What is Jatropha?
curcus is a drought-resistant perennial, growing well in marginal/poor soil. It is easy to establish, grows relatively quickly and lives, producing seeds for 50 years.
Jatropha the wonder plant produces seeds with an oil content of 30%-40%. The oil can be combusted as fuel without being refined. It burns with clear smoke-free flame, tested successfully as fuel for simple diesel engine. The by-products are press cake a good organic fertilizer, oil contains also insecticide.
It is found to be growing in many parts of the country, rugged in nature and can survive with minimum inputs and easy to propagate.
Jatropha is a valuable multi-purpose crop to alleviate soil degradation, desertification and deforestation, which can be used for bio-energy to replace petro-diesel, for soap production and climatic protection, and hence deserves specific attention.
Jatropha can help to increase rural incomes, self-sustainability and alleviate poverty for women, elderly, children and men, tribal communities, small farmers. It can as well help to increase income from plantations and agro-industries.
There are various trees that are suitable for bio-diesel production. Out of all these trees, Jatropha must be regarded as a sure inclusion and the foundation around which a plan can be built if for nothing but its pure hardiness and stress handling ability. It is just a tree that has enough credentials. That is why the Planning Commission of India has nominated it as ideal plant for biodiesel.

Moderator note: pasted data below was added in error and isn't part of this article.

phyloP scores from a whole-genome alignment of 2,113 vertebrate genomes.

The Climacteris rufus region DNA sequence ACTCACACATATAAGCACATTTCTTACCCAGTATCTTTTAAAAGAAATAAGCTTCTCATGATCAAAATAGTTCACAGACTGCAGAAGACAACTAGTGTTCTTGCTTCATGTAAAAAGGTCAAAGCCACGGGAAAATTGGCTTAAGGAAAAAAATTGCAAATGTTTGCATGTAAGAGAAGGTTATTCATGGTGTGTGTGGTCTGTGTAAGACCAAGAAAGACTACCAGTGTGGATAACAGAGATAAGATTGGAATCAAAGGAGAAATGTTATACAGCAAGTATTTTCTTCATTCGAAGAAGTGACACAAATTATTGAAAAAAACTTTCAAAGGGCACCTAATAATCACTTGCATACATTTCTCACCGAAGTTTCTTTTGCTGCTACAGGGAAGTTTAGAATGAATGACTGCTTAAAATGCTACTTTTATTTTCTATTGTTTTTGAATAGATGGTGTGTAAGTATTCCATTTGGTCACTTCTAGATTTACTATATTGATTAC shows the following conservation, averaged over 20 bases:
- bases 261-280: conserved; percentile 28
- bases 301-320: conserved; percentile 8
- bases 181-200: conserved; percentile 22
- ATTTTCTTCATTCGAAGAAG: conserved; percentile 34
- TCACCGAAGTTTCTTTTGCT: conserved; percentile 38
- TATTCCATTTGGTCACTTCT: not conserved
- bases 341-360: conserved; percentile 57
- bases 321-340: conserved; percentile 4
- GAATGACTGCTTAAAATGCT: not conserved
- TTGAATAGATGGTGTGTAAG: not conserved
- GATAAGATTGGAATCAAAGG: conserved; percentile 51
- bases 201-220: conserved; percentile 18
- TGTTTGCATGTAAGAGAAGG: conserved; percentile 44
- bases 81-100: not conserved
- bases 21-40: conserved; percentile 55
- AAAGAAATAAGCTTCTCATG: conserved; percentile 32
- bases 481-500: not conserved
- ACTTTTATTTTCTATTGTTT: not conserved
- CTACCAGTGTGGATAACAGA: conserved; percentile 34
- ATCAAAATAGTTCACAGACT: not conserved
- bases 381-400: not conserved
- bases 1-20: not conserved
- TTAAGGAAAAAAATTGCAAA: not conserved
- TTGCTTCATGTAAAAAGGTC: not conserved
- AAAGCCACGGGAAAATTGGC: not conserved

Food VS Fuel
Rushing to turn food crops — maize, wheat, sugar, palm oil — into fuel for cars, without first examining the impact on global hunger, would be a recipe for disaster. Among the potential impacts identified are increasing food prices, increasing competition over land and forests, forced evictions, impacts on employment and conditions of work, and increasing prices and scarcity of water. That is why Jatropha was recently recommended as a biofuels crop for developing countries by UN Special Rapporteur on the right to food
In recent years, the Indian government has shown a major interest in Jatropha, and alongside other developing countries, a number of international groups are now sharing this interest. There have been substantial political and social pressures to promote the growing of such crops (in particular Jatropha curcas) in India, as a means of economic empowerment, social upliftment and poverty alleviation within marginalized communities.
Jatropha curcas grows almost anywhere , even on gravelly, sandy and saline soils. It can thrive on the poorest stony soil. It can grow even in the crevices of rocks. The leaves shed during the winter months form mulch around the base of the plant. The organic matter from shed leaves enhance earth-worm activity in the soil around the root-zone of the plants, which improves the fertility of the soil.
Regarding climate, Jatropha curcas is found in the tropics and subtropics and likes heat, although it does well even in lower temperatures and can withstand a light frost. Its water requirement is extremely low and it can stand long periods of drought by shedding most of its leaves to reduce transpiration loss. Jatropha is also suitable for preventing soil erosion and shifting of sand dunes.